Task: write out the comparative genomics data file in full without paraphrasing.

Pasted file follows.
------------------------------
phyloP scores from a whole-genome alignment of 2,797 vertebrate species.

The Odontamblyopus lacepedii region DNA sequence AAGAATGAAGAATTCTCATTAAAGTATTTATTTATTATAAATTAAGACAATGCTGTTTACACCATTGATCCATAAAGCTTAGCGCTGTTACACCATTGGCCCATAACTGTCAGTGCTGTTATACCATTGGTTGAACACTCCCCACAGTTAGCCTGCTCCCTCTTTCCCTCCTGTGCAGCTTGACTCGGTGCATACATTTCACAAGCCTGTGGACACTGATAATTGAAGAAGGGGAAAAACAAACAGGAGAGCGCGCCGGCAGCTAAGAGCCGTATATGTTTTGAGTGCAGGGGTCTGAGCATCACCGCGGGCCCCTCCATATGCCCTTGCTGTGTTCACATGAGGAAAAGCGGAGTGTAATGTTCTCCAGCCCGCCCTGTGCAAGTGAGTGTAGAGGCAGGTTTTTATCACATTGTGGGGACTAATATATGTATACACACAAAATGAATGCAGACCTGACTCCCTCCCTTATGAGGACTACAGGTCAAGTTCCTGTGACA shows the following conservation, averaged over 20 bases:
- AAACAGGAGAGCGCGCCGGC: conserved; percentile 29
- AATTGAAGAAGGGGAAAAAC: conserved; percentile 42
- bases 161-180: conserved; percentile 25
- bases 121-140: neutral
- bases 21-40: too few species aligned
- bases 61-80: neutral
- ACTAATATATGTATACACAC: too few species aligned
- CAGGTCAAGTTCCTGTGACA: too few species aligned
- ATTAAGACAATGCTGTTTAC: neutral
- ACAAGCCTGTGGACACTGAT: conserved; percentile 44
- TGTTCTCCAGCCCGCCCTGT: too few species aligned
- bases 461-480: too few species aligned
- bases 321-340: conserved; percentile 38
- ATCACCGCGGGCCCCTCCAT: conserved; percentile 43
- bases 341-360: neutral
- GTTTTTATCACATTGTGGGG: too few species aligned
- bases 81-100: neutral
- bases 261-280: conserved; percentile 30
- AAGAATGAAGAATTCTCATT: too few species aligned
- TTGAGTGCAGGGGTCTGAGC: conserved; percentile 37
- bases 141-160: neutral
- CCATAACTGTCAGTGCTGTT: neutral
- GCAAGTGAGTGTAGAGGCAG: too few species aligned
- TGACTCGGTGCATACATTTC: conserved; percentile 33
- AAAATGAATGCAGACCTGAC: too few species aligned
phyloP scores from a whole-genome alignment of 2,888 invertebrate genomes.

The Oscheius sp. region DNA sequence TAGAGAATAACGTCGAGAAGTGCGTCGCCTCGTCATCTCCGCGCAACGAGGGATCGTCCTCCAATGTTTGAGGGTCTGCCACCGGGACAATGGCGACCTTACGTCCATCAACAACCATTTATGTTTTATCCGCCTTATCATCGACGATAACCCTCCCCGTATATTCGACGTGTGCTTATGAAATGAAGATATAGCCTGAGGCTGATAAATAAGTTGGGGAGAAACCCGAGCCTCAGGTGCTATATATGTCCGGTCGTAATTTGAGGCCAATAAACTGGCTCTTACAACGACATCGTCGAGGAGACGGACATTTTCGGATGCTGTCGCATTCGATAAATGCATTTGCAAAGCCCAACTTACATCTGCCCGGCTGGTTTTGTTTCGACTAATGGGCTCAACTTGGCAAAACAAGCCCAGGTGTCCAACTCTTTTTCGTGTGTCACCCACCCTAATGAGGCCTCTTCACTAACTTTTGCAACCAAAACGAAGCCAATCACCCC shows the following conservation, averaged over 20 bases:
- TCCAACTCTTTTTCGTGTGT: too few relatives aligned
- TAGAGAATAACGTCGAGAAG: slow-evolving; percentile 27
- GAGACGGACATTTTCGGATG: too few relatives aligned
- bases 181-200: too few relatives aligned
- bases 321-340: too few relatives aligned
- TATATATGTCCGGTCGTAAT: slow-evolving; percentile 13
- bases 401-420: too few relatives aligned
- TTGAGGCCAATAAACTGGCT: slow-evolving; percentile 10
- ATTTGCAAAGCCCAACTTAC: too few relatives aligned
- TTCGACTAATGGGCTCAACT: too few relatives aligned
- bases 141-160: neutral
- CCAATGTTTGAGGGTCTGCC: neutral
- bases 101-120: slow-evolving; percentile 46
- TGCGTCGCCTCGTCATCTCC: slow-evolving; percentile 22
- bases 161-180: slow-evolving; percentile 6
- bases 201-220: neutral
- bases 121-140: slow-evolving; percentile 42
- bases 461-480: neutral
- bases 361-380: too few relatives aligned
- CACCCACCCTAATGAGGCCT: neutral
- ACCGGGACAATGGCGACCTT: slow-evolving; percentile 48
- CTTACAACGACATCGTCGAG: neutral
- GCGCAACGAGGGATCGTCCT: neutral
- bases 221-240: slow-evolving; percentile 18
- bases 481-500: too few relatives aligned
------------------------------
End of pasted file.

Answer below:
phyloP scores from a whole-genome alignment of 2,797 vertebrate species.

The Odontamblyopus lacepedii region DNA sequence AAGAATGAAGAATTCTCATTAAAGTATTTATTTATTATAAATTAAGACAATGCTGTTTACACCATTGATCCATAAAGCTTAGCGCTGTTACACCATTGGCCCATAACTGTCAGTGCTGTTATACCATTGGTTGAACACTCCCCACAGTTAGCCTGCTCCCTCTTTCCCTCCTGTGCAGCTTGACTCGGTGCATACATTTCACAAGCCTGTGGACACTGATAATTGAAGAAGGGGAAAAACAAACAGGAGAGCGCGCCGGCAGCTAAGAGCCGTATATGTTTTGAGTGCAGGGGTCTGAGCATCACCGCGGGCCCCTCCATATGCCCTTGCTGTGTTCACATGAGGAAAAGCGGAGTGTAATGTTCTCCAGCCCGCCCTGTGCAAGTGAGTGTAGAGGCAGGTTTTTATCACATTGTGGGGACTAATATATGTATACACACAAAATGAATGCAGACCTGACTCCCTCCCTTATGAGGACTACAGGTCAAGTTCCTGTGACA shows the following conservation, averaged over 20 bases:
- AAACAGGAGAGCGCGCCGGC: conserved; percentile 29
- AATTGAAGAAGGGGAAAAAC: conserved; percentile 42
- bases 161-180: conserved; percentile 25
- bases 121-140: neutral
- bases 21-40: too few species aligned
- bases 61-80: neutral
- ACTAATATATGTATACACAC: too few species aligned
- CAGGTCAAGTTCCTGTGACA: too few species aligned
- ATTAAGACAATGCTGTTTAC: neutral
- ACAAGCCTGTGGACACTGAT: conserved; percentile 44
- TGTTCTCCAGCCCGCCCTGT: too few species aligned
- bases 461-480: too few species aligned
- bases 321-340: conserved; percentile 38
- ATCACCGCGGGCCCCTCCAT: conserved; percentile 43
- bases 341-360: neutral
- GTTTTTATCACATTGTGGGG: too few species aligned
- bases 81-100: neutral
- bases 261-280: conserved; percentile 30
- AAGAATGAAGAATTCTCATT: too few species aligned
- TTGAGTGCAGGGGTCTGAGC: conserved; percentile 37
- bases 141-160: neutral
- CCATAACTGTCAGTGCTGTT: neutral
- GCAAGTGAGTGTAGAGGCAG: too few species aligned
- TGACTCGGTGCATACATTTC: conserved; percentile 33
- AAAATGAATGCAGACCTGAC: too few species aligned
phyloP scores from a whole-genome alignment of 2,888 invertebrate genomes.

The Oscheius sp. region DNA sequence TAGAGAATAACGTCGAGAAGTGCGTCGCCTCGTCATCTCCGCGCAACGAGGGATCGTCCTCCAATGTTTGAGGGTCTGCCACCGGGACAATGGCGACCTTACGTCCATCAACAACCATTTATGTTTTATCCGCCTTATCATCGACGATAACCCTCCCCGTATATTCGACGTGTGCTTATGAAATGAAGATATAGCCTGAGGCTGATAAATAAGTTGGGGAGAAACCCGAGCCTCAGGTGCTATATATGTCCGGTCGTAATTTGAGGCCAATAAACTGGCTCTTACAACGACATCGTCGAGGAGACGGACATTTTCGGATGCTGTCGCATTCGATAAATGCATTTGCAAAGCCCAACTTACATCTGCCCGGCTGGTTTTGTTTCGACTAATGGGCTCAACTTGGCAAAACAAGCCCAGGTGTCCAACTCTTTTTCGTGTGTCACCCACCCTAATGAGGCCTCTTCACTAACTTTTGCAACCAAAACGAAGCCAATCACCCC shows the following conservation, averaged over 20 bases:
- TCCAACTCTTTTTCGTGTGT: too few relatives aligned
- TAGAGAATAACGTCGAGAAG: slow-evolving; percentile 27
- GAGACGGACATTTTCGGATG: too few relatives aligned
- bases 181-200: too few relatives aligned
- bases 321-340: too few relatives aligned
- TATATATGTCCGGTCGTAAT: slow-evolving; percentile 13
- bases 401-420: too few relatives aligned
- TTGAGGCCAATAAACTGGCT: slow-evolving; percentile 10
- ATTTGCAAAGCCCAACTTAC: too few relatives aligned
- TTCGACTAATGGGCTCAACT: too few relatives aligned
- bases 141-160: neutral
- CCAATGTTTGAGGGTCTGCC: neutral
- bases 101-120: slow-evolving; percentile 46
- TGCGTCGCCTCGTCATCTCC: slow-evolving; percentile 22
- bases 161-180: slow-evolving; percentile 6
- bases 201-220: neutral
- bases 121-140: slow-evolving; percentile 42
- bases 461-480: neutral
- bases 361-380: too few relatives aligned
- CACCCACCCTAATGAGGCCT: neutral
- ACCGGGACAATGGCGACCTT: slow-evolving; percentile 48
- CTTACAACGACATCGTCGAG: neutral
- GCGCAACGAGGGATCGTCCT: neutral
- bases 221-240: slow-evolving; percentile 18
- bases 481-500: too few relatives aligned